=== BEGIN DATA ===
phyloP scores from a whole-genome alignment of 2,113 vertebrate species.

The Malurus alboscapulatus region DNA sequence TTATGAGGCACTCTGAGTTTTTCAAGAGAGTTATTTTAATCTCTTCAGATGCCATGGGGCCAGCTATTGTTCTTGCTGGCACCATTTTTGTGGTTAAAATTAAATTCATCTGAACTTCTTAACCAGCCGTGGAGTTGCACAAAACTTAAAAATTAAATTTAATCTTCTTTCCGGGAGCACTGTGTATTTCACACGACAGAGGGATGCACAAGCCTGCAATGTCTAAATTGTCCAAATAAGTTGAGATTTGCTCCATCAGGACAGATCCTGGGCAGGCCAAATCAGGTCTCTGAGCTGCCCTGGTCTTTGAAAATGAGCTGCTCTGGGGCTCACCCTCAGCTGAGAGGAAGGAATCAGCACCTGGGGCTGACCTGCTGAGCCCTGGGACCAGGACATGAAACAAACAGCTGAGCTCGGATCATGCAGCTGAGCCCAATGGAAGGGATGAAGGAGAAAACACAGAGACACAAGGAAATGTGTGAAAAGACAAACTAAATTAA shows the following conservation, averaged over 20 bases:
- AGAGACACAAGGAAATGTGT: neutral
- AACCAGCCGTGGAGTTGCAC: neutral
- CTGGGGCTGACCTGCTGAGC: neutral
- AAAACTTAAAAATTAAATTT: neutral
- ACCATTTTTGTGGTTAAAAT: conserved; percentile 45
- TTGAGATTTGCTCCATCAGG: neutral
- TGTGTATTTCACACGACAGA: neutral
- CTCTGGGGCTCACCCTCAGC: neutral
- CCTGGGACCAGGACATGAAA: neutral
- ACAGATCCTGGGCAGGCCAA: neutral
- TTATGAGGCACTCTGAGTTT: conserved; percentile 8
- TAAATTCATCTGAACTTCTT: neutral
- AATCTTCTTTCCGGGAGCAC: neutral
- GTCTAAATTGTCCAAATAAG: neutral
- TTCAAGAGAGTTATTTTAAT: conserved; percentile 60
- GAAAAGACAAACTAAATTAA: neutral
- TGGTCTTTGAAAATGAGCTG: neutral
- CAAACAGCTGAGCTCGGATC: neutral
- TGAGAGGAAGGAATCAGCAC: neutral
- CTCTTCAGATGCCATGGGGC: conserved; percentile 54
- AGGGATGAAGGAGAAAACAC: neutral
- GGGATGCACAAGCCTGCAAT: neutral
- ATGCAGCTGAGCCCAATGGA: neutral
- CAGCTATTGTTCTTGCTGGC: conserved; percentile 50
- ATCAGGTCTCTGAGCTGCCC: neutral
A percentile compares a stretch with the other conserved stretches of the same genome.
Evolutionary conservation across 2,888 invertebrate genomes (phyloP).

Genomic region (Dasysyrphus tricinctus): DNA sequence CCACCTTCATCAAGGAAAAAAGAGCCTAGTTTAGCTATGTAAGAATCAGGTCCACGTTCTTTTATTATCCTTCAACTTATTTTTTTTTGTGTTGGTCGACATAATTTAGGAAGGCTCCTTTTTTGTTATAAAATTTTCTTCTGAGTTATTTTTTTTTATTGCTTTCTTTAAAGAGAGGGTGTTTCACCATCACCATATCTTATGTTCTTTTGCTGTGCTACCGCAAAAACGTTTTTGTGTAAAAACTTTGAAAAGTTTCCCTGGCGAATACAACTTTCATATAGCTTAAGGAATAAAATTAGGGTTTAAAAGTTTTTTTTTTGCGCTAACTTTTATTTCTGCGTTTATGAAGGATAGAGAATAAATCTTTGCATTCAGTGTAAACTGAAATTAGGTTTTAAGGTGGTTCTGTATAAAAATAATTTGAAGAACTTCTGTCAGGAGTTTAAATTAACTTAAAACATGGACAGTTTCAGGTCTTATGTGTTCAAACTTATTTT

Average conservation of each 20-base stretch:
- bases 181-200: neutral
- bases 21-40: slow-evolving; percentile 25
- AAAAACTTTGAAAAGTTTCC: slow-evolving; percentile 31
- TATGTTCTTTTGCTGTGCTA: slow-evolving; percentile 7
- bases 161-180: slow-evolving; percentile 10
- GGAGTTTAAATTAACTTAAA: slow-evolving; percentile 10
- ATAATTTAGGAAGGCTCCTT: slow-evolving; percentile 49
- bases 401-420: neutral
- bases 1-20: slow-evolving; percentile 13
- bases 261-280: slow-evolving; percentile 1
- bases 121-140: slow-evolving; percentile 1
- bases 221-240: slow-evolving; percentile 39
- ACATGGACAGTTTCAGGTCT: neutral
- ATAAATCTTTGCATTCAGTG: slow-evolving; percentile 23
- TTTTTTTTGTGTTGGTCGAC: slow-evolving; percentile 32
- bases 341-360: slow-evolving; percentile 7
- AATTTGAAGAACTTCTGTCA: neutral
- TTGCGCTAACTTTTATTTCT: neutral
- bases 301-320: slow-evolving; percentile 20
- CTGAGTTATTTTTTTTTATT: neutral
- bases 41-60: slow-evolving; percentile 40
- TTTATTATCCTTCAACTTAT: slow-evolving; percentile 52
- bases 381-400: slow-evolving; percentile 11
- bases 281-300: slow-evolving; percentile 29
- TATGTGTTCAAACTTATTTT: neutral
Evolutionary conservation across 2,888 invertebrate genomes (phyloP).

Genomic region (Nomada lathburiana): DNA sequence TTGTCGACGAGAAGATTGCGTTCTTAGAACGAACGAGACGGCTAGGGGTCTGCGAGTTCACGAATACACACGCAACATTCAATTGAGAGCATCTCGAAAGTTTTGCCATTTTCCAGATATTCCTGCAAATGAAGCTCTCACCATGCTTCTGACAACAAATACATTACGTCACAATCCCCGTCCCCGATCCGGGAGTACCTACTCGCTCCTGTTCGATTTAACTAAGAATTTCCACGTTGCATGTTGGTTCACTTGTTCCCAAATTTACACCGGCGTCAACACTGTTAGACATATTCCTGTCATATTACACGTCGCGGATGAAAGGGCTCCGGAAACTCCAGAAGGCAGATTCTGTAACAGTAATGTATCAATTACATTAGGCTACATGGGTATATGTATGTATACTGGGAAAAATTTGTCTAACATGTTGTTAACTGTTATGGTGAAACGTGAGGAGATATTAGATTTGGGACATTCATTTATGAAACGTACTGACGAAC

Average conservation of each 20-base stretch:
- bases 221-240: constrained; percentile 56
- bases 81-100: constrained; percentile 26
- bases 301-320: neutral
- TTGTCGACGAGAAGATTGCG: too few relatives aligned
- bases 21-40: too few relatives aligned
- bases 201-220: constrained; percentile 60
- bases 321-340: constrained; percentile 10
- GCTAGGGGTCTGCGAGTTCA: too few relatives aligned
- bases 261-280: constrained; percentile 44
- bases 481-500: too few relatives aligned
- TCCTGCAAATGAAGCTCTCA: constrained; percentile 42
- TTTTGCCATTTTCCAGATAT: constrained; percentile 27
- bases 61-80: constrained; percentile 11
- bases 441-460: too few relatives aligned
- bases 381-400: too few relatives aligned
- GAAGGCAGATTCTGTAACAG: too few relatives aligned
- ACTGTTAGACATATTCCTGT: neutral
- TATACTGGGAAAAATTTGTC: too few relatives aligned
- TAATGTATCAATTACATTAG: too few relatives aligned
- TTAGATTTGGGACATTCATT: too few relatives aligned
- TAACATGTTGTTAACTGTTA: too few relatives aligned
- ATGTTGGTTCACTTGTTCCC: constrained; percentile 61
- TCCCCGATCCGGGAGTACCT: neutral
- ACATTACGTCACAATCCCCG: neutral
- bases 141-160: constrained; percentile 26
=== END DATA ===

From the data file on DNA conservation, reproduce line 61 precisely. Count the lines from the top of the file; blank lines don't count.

- bases 81-100: constrained; percentile 26